The first six Saraid volunteers were on a flight within hours. Cooper and three others followed as soon as some pressing commitments allowed. Dropping everything for an unspecified period is a big ask, but her employers are supportive. “I think they also see what they get out of it because I’m learning so much,” she says.
Deployments usually involve camping in the disaster zone, with tents for sleeping, meetings and equipment, but in Beirut they were able to stay in a hotel on the edge of town. “It was 6km from the blast but you could see structural damage and, for example, broken glass in the doors of our hotel. It was quite shocking to see that far out,” she says.
The next morning they were driven to the port, with Cooper all the while absorbing information about vernacular construction and building typologies. As it turns out, Beirut’s commonly used concrete and masonry structures survived better than lightweight steel frames. The glass and steel facades of the city’s commercial towers were eviscerated.
As they neared the site of the explosion – a warehouse reduced in seconds to a 140m-wide crater filled with seawater – the scene became more sobering still. “We hadn’t even got to the port and a lot of buildings were completely collapsed, entangled in themselves.
“I felt I needed to brace myself for what I was going to see,” she recalls. “I had seen pictures but it doesn’t quite put it into perspective.
“As we reached the port, you almost don’t see anything because it’s just flattened. That was quite a hard-hitting moment.”
Then it was straight to work. Her colleagues had established a damage assessment co‑ordination centre (DACC) in a municipal building half a mile from the port, where they sectorised the city using highlighters on printed-out maps and worked with the local authorities to standardise the building inspection forms.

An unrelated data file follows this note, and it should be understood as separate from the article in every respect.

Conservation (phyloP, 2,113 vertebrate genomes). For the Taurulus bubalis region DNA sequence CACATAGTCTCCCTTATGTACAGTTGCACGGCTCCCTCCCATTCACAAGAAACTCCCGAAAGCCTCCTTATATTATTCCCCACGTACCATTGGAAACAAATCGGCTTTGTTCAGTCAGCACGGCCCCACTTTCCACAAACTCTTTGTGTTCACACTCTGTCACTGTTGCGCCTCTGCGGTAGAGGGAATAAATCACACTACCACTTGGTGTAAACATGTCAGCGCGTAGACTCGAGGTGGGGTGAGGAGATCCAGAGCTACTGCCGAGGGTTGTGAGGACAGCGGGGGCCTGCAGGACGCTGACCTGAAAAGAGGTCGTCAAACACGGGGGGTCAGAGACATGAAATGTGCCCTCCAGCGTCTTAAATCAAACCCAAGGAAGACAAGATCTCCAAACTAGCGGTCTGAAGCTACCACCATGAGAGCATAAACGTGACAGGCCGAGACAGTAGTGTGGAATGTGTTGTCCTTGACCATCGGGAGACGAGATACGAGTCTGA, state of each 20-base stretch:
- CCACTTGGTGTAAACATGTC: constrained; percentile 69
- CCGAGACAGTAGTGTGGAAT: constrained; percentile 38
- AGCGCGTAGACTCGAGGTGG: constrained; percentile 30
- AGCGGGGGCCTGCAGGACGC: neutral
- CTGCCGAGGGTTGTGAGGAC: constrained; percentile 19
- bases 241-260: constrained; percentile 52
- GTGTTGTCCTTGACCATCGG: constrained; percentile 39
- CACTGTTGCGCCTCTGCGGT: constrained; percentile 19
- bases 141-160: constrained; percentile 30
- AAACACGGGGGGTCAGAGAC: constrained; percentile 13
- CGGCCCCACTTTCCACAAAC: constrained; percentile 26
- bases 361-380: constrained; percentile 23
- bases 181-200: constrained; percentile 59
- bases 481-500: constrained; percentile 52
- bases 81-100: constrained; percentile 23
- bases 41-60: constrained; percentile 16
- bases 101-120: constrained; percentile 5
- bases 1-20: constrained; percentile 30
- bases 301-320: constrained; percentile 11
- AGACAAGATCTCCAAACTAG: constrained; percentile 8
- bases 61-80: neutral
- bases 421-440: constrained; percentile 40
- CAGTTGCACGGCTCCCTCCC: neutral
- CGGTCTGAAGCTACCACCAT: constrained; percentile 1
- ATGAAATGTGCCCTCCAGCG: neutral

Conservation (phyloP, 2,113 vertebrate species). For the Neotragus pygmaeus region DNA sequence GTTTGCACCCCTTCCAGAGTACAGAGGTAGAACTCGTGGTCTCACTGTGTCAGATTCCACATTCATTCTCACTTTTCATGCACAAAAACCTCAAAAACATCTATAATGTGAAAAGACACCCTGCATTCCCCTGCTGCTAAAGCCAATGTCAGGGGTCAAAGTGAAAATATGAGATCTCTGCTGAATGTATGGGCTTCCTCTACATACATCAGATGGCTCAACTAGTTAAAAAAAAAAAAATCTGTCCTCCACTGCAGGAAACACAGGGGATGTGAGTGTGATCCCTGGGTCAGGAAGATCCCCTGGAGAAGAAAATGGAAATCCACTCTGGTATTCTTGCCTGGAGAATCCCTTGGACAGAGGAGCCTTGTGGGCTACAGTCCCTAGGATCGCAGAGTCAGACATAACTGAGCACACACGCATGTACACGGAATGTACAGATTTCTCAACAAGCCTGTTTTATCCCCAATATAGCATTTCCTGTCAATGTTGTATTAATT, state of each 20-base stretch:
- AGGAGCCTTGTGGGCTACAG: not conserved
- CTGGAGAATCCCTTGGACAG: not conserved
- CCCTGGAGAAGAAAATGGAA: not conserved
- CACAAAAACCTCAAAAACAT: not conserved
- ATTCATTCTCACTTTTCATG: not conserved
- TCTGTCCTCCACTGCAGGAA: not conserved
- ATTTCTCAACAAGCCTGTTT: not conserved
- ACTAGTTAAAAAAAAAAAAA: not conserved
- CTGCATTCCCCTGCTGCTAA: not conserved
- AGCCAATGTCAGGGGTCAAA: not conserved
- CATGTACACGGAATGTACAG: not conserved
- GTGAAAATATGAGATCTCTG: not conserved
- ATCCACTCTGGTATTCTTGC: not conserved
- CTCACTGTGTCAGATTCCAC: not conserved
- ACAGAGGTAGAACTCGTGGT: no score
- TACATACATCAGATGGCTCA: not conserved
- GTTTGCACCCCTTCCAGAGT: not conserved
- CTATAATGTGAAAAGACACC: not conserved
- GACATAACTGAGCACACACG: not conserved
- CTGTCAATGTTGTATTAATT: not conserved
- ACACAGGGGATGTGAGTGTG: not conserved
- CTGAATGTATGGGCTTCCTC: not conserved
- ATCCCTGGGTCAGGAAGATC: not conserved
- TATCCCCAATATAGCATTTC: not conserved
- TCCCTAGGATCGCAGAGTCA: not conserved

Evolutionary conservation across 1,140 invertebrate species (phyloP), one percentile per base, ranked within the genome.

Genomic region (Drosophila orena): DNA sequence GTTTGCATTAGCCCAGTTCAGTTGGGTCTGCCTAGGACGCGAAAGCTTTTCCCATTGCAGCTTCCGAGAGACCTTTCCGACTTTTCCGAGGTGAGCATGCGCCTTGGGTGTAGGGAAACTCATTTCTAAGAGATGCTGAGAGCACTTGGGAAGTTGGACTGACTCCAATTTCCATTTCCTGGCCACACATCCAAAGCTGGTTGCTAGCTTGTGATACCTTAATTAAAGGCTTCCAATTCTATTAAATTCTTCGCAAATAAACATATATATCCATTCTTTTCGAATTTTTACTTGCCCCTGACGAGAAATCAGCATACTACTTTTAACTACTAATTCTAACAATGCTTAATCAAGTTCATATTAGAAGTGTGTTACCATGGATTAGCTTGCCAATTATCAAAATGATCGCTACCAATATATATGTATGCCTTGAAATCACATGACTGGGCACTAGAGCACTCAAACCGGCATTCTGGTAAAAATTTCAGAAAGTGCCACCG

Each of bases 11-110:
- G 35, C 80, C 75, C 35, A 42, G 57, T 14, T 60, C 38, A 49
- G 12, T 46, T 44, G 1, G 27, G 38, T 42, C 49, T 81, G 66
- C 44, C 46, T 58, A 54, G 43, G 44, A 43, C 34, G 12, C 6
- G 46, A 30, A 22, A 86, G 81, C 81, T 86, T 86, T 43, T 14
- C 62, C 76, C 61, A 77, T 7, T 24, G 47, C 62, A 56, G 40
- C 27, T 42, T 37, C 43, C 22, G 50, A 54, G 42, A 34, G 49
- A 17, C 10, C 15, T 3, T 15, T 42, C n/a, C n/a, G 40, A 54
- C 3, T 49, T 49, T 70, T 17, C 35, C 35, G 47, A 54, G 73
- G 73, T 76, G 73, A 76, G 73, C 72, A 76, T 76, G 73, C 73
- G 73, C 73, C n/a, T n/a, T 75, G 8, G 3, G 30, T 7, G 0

With engineers from all over the world volunteering, it was essential that any given building could be assessed identically. Protocols included checking floors and columns on a couple of storeys – but not all the way up. They allowed 20 minutes per building.
Beirut is a city full of high-rises so they have very proficient local engineers with a wealth of experience – but not necessarily in blast damage
In this rapid assessment phase, buildings were classified as either beyond repair, okay or requiring further assessment at a later stage. The work was carried out by pairs of local and international engineers. They assessed more than 600 buildings in three days.
“Beirut is a city full of high-rises so they have very proficient local engineers with a wealth of experience – but not necessarily in blast damage, so we were there to offer guidance,” says Cooper.
Her days started at 7am, briefing international engineers and dispatching them to areas of the city with a local colleague, meeting UN and EU officials and then carrying out inspections herself. Evenings at the hotel were spent collating that day’s data and writing reports.
“You’re running on adrenaline because it’s so fast-paced,” Cooper says. “You are seeing people whose lives have been devastated and hearing awful stories. It takes a physical and emotional toll, but I feel humbled and thankful I am able to help them in some way.”
She hopes to go back in a few weeks’ time to continue the assessment, but all Saraid’s work relies on public donations. To contribute, go to justgiving.com/fundraising/saraid-beirut.